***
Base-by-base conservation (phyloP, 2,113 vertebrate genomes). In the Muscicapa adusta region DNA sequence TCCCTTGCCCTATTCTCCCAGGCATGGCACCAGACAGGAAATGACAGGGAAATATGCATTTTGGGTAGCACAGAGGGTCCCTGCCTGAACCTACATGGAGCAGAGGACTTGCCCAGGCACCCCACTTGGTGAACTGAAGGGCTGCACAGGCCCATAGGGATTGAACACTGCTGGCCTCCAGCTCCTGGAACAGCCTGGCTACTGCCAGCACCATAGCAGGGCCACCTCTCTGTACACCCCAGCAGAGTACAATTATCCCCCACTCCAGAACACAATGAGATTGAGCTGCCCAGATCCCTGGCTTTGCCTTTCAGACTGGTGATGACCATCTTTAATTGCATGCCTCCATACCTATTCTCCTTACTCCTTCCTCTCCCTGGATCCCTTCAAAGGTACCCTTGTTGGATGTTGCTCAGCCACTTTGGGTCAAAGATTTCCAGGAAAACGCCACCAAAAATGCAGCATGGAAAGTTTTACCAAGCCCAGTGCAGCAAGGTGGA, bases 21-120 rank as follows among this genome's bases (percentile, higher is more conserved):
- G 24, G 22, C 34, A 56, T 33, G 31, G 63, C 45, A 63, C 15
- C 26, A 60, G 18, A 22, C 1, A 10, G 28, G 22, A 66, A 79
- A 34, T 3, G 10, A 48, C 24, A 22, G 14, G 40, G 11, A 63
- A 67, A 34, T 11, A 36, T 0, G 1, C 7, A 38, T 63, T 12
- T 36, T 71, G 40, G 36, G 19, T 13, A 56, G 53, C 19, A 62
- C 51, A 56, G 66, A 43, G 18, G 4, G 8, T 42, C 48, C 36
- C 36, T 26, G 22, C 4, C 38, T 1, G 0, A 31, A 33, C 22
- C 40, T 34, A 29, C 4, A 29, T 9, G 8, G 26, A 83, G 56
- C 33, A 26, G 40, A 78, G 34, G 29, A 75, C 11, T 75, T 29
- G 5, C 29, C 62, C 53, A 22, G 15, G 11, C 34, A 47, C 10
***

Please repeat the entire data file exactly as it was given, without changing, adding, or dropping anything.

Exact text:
Base-by-base conservation (phyloP, 2,113 vertebrate genomes). In the Muscicapa adusta region DNA sequence TCCCTTGCCCTATTCTCCCAGGCATGGCACCAGACAGGAAATGACAGGGAAATATGCATTTTGGGTAGCACAGAGGGTCCCTGCCTGAACCTACATGGAGCAGAGGACTTGCCCAGGCACCCCACTTGGTGAACTGAAGGGCTGCACAGGCCCATAGGGATTGAACACTGCTGGCCTCCAGCTCCTGGAACAGCCTGGCTACTGCCAGCACCATAGCAGGGCCACCTCTCTGTACACCCCAGCAGAGTACAATTATCCCCCACTCCAGAACACAATGAGATTGAGCTGCCCAGATCCCTGGCTTTGCCTTTCAGACTGGTGATGACCATCTTTAATTGCATGCCTCCATACCTATTCTCCTTACTCCTTCCTCTCCCTGGATCCCTTCAAAGGTACCCTTGTTGGATGTTGCTCAGCCACTTTGGGTCAAAGATTTCCAGGAAAACGCCACCAAAAATGCAGCATGGAAAGTTTTACCAAGCCCAGTGCAGCAAGGTGGA, bases 21-120 rank as follows among this genome's bases (percentile, higher is more conserved):
- G 24, G 22, C 34, A 56, T 33, G 31, G 63, C 45, A 63, C 15
- C 26, A 60, G 18, A 22, C 1, A 10, G 28, G 22, A 66, A 79
- A 34, T 3, G 10, A 48, C 24, A 22, G 14, G 40, G 11, A 63
- A 67, A 34, T 11, A 36, T 0, G 1, C 7, A 38, T 63, T 12
- T 36, T 71, G 40, G 36, G 19, T 13, A 56, G 53, C 19, A 62
- C 51, A 56, G 66, A 43, G 18, G 4, G 8, T 42, C 48, C 36
- C 36, T 26, G 22, C 4, C 38, T 1, G 0, A 31, A 33, C 22
- C 40, T 34, A 29, C 4, A 29, T 9, G 8, G 26, A 83, G 56
- C 33, A 26, G 40, A 78, G 34, G 29, A 75, C 11, T 75, T 29
- G 5, C 29, C 62, C 53, A 22, G 15, G 11, C 34, A 47, C 10